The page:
When going solar, a homeowner must consider many variables. How large of a system? What’s the cost? What percentage of my utility bill will I offset? What payment method makes the most sense for me? But there is one question that’s easy to forget about: How does this project affect the value of my house?
While this may not be a near-term consideration, solar panels will soon become an integral part of your home and understanding what that means for your home value can bring clarity and peace of mind. Here are some important points to explore as you continue on your solar journey.
How you purchase your solar energy system has implications for the resale value of the home. Most notably, leases offer much less flexibility in terms of selling the home down the road. Leasing the panels means that the holder of the lease owns the panels. To sell the home, you would need the new buyer to take over the lease.
Buying the system outright or financing the cost through a loan means that you own the system so you can build in the cost of the panels into the asking price for your home. This will allow you to pay off the loan and/or recuperate costs for going solar. According to Fannie Mae’s Selling Guide, leased systems may not be added to the appraisal value but photovoltaic (PV) systems owned by the homeowner fall under “Energy Efficient Improvements” and can add significantly to the appraisal value. While different financing options work for different people, if you’re thinking of the value of the home, it’s crucial to understand the differences between leased and owned systems when it comes to the appraised value of your home.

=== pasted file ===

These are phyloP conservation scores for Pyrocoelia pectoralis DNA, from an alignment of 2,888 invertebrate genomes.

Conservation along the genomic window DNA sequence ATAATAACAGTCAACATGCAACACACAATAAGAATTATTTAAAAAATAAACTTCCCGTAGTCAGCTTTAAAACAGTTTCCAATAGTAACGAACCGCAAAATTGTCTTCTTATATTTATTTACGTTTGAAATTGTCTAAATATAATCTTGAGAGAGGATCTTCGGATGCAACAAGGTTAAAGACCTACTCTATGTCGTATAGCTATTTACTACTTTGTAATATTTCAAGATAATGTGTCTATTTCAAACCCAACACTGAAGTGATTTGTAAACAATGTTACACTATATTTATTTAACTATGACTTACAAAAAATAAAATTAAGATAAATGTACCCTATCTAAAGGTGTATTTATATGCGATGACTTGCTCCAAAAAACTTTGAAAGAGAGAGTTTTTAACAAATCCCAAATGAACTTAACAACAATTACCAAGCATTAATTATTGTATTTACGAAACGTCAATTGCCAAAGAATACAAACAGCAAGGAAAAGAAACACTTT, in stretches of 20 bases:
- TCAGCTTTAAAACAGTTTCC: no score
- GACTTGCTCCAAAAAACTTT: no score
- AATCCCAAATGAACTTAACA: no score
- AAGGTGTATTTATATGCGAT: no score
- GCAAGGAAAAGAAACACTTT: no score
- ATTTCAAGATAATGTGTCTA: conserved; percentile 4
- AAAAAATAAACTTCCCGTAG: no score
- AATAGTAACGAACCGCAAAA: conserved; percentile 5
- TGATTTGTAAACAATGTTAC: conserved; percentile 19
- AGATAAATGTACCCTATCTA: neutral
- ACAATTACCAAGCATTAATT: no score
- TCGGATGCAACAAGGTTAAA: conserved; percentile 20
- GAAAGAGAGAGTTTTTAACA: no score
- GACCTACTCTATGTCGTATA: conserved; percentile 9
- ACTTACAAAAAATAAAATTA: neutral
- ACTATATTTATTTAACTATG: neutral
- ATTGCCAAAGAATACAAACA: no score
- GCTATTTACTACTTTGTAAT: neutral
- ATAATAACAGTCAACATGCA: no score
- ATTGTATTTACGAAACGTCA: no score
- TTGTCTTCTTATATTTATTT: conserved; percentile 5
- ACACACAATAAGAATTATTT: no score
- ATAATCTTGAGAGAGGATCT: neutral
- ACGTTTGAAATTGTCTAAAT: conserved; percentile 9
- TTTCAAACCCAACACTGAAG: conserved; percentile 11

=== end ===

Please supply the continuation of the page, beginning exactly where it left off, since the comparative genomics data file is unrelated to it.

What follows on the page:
You’ve gone solar. Now you’re selling your home. How much value do the solar panels add? According to a 2015 study by the Lawrence Berkeley National Lab, home buyers would be willing to pay a premium for homes with solar panels already installed. The study examined 13 years of home sale data and about 23,000 home sales. The data showed that homes with PV systems sold for an average of $4/Watt more than non-solar homes. That means that an average size system of 5kW would increase the asking price of a home by $20,000. Not exactly chump change!
So, what does this mean for you and how can Sungage help? Going solar is an investment that we want to make as simple and flexible as possible. With a loan through Sungage, you are eligible to build in the solar value or remaining loan balance to the asking price for the home. There are no prepayment penalties, making it simple and quick to pay off the loan if you decide to move. If you are unable to build in the solar cost to the home value, we can help you transfer the loan to the new buyer. The best advice is to consult your realtor early in the process about the solar, but Sungage is happy to help as well! Just give us a call at 844-SUNGAGE.
Colin Munson is a Team Lead on the Solar Finance Specialist Team at Sungage. When not helping New Yorkers go solar, he enjoys exploring Boston on his bike and trying new recipes in his kitchen.